• Four short films about communities today reaching for Dr. King's dream
  • This public service announcement encourages students to be an upstander. Created by high school students from American University's Discover the World of Communication Summer Program held at University of California Berkeley during the Summer of 2011.
  • Seventh graders at Orinda Intermediate School are taking a personal approach to the study of Islam by inviting Shajee Syed-Quadri to be a guest speaker in their world history class. As president of the Muslim Student Association at Irvington High School, Shajee shares stories about what it's like to be a typical American teenager and a practicing Muslim. This peer-to-peer program breaks down religious and cultural stereotypes, and provides the space for students to connect and learn from each other. This film is part of a series featuring Facing History and Ourselves.
  • During a dance performance on stage, Jackie Rotman's music suddenly stopped. In response, members of the audience joined Jackie on stage and began dancing to show their support. Expanding on the idea that dance can help foster a positive atmosphere, Jackie began providing hip-hop classes free of charge to youth that would not otherwise be able to afford them.
  • Students at Watchung Hills Regional High School in New Jersey were fascinated when they heard about an Orange Out Against Bullying in Marshalltown, Iowa. When they got together, they decided to create their own "White-Out to Erase Bullying" event. The campaign took on the flavor of their community. Even the weather cooperated, blanketing the town with snow as high school leaders tied white ribbons on snow-laden trees and students led activities pledging not to be silent in the face of bullying at their high schools, middle schools and elementary schools. Even the mayor and city council members joined the effort.
  • As a high school student, Alana Garrett mentored fourth grade students and taught them how to prevent and stand up against bullying as part of a Not In Our School project. In this 2009 video she also shares her story of going from a person who was bullied to an anti-bullying activist and leader. Alana is now studying sociology at Baldwin Wallace University and is a community organizer for the Children's Defense Fund where she is working to stop violence among youth in inner city Cleveland.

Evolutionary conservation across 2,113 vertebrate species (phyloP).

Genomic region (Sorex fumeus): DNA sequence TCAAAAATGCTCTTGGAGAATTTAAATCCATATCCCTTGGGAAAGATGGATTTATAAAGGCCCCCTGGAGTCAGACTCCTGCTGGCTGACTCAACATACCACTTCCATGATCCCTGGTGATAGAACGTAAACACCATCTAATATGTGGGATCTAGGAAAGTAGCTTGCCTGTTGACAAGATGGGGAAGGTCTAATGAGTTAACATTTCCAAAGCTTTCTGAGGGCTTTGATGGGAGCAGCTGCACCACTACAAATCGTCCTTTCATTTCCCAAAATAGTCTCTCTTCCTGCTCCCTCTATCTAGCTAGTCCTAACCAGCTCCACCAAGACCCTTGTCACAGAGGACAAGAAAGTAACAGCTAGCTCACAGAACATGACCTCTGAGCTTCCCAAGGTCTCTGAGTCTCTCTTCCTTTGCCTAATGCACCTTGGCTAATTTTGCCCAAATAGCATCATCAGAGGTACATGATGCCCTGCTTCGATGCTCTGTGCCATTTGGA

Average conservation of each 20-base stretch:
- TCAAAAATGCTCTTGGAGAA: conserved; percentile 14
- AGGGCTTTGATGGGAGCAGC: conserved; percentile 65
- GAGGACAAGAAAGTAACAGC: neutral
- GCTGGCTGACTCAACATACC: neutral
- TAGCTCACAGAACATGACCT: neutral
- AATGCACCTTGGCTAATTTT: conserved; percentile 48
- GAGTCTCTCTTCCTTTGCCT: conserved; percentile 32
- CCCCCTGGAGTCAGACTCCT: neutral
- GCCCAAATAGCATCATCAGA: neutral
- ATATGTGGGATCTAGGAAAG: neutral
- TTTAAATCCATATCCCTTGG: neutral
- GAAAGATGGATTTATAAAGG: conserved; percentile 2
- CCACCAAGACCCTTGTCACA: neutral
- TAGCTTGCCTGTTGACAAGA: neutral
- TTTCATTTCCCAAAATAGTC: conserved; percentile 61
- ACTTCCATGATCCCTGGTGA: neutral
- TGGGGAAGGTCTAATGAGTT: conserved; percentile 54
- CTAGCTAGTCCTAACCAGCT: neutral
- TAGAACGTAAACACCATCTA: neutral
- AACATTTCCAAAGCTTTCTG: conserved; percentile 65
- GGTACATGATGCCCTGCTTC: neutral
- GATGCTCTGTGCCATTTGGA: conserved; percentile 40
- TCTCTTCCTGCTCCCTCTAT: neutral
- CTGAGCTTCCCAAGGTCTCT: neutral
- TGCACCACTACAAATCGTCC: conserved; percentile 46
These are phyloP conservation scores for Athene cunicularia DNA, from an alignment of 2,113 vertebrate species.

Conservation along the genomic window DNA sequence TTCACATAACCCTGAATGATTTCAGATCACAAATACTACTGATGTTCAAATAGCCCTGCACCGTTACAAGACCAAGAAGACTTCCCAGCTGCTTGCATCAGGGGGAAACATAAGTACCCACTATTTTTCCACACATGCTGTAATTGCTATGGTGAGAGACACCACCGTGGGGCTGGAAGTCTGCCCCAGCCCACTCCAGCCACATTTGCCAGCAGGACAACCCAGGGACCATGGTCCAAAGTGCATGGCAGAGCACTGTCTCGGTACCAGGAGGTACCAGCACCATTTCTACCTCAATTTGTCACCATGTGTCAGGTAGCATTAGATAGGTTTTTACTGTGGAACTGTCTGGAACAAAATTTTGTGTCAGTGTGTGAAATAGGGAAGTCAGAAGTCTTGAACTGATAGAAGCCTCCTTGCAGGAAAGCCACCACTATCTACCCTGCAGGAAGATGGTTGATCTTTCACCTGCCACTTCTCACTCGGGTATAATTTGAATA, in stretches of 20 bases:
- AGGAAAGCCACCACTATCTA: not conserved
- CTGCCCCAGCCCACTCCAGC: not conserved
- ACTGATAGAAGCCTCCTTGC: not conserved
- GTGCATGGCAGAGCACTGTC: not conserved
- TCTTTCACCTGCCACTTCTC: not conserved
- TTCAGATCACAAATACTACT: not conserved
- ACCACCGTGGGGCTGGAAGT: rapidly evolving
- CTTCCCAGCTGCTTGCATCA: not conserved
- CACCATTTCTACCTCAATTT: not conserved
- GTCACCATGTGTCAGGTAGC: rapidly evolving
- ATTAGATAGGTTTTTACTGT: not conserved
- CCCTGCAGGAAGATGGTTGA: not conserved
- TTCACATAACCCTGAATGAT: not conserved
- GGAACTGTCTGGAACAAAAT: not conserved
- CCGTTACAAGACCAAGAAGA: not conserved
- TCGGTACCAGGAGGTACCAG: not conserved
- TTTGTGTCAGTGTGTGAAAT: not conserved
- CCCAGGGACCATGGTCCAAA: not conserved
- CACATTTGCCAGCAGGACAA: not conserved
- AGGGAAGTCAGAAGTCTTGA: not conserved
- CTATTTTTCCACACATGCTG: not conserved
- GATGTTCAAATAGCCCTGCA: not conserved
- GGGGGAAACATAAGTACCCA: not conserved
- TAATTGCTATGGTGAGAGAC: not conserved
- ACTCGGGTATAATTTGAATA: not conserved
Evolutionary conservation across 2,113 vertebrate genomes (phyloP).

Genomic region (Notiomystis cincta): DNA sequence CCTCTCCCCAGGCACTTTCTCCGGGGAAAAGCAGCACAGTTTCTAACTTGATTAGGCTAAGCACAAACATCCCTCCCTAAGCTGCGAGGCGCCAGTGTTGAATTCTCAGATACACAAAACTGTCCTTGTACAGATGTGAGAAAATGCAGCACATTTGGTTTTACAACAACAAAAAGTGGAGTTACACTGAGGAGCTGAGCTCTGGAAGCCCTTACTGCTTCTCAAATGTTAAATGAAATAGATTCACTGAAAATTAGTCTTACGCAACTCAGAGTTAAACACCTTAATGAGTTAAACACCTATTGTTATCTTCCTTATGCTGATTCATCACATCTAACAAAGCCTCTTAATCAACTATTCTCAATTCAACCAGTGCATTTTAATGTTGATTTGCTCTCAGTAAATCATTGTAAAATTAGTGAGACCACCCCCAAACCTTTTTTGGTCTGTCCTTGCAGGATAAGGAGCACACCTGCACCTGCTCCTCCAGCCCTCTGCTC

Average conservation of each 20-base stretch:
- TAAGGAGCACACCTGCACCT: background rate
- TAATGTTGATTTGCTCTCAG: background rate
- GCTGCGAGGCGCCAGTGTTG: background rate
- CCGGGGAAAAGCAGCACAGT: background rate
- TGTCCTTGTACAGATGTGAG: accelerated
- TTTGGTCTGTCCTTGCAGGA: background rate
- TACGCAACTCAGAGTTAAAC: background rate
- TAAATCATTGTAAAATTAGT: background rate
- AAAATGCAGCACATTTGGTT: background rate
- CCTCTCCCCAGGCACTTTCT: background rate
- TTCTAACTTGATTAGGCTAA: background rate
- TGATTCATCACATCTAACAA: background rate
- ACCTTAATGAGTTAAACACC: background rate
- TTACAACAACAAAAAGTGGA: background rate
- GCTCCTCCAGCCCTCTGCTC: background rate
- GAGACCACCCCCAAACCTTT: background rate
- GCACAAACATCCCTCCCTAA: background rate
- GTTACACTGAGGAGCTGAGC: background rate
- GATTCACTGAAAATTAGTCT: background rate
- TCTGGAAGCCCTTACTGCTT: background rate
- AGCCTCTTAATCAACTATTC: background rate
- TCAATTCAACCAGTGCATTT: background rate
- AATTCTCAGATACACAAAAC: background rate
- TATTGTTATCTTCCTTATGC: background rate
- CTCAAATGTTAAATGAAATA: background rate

• Florence Jones (1907-2003) was the spiritual leader and chief healer of the Winnemem Wintu tribe of Northern California. The Wintu have called the McCloud River Watershed near Mount Shasta home for more than 1000 years, but were not provided a reservation as gold miners and pioneers drove them away in the name of industry.
  • When the Kansas hate group known as the Westboro Baptist Church (Fred Phelps' family) announced they would picket Bay Area schools and Jewish institutions, students at Gunn High School decided they could not sit quietly. (3 min 34 sec) Check out our Local Lesson, Helping High Schoolers Take the Lead, which features an interview with Gunn High School Principal Noreen Likins.
  • Lakewood, OH high school students use video to talk about race.
  • Art students at Patchogue-Medford High School wanted to do something ...
  • One only has to turn on the television to view a plethora of stereotypes about people based on gender, race, religion, physical appearance, intelligence—the list goes on. Claude Steele, Dean for the School of Education at Stanford University, and his colleagues discovered that even when stereotypes are not uttered aloud, the phenomenon of stereotype threat, or the fear of confirming a negative stereotype, can be a stigma that affects attitudes and behaviors. These ideas are very important to Not In Our School because our core principles focus on creating safe, inclusive and accepting environments, free from stereotypes, bullying, and intolerance. In this interview Dr. Steele explains the concept of stereotype threat and its antidote "identity safety."
  • At Orange High School in Pepper Pike, Ohio, students are mapping their school to locate the spaces where bullying takes place. After identifying the "bully hotspots," including the cafeteria, media lab, and locker rooms, students created a flash freeze demonstration to raise awareness about bullying, and opened the conversation about how to create a safer school.
  • As Indiana University students celebrate the holiday season, the sense of calm is shattered by a series of attacks against Jewish institutions. Bloomington United, a community group created in 1998 after a white supremacist spread hate and murder on campus, reaches out to IU students and helps heal new wounds.
  • Janet Miller, a teacher at Hoover Middle School, was blown away by district-wide statistics that revealed the risk of violence that transgendered youth experience. Moved by the statistics, Miller stated to her colleagues that it was their responsibility to create a safe learning environment for ALL students and that any type of discrimination should not be tolerated.
  • Adarsha Shivakumar and Apoorva Rangan are siblings that have used the power to TEACH rural Indians how to produce environmentally- and economically-sustainable fuel. After witnessing the devastation of local ecologies, Adarsha and Apoorva spent months in India convincing locals that processing a native fruit and using the byproducts as fuel presents a solution that balances human energy and local ecosystem needs.